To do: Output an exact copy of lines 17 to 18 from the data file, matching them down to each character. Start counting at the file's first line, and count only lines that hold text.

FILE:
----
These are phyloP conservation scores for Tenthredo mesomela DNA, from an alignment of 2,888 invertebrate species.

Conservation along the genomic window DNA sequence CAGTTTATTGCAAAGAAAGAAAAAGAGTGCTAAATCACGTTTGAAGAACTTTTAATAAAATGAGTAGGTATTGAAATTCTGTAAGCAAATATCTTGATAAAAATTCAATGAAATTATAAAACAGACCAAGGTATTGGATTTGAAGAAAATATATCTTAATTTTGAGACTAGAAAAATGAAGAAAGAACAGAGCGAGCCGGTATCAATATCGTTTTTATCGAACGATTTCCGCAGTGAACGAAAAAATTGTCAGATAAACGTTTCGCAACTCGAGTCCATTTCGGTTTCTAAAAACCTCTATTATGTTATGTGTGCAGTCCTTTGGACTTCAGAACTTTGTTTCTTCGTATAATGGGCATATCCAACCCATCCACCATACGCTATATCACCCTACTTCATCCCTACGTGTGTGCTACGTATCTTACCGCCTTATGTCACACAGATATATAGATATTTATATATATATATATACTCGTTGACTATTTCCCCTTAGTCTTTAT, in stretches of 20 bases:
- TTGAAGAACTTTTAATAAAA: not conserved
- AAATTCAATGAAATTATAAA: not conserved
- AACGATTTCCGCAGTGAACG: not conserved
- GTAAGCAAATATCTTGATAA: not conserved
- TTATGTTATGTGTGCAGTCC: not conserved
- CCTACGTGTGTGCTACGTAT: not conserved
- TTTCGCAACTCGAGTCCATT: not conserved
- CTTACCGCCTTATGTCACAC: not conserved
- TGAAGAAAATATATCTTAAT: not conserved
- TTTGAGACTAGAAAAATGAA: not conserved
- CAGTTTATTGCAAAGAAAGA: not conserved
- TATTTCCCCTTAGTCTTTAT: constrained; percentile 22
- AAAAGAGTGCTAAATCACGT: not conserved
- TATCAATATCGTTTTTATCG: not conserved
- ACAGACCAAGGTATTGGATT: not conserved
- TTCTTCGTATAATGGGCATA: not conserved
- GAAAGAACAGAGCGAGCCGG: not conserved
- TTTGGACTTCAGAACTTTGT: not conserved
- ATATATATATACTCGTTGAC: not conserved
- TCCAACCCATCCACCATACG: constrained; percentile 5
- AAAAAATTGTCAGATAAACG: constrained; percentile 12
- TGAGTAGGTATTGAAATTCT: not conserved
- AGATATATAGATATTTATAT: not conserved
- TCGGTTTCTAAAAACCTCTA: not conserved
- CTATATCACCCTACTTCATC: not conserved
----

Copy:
- ACAGACCAAGGTATTGGATT: not conserved
- TTCTTCGTATAATGGGCATA: not conserved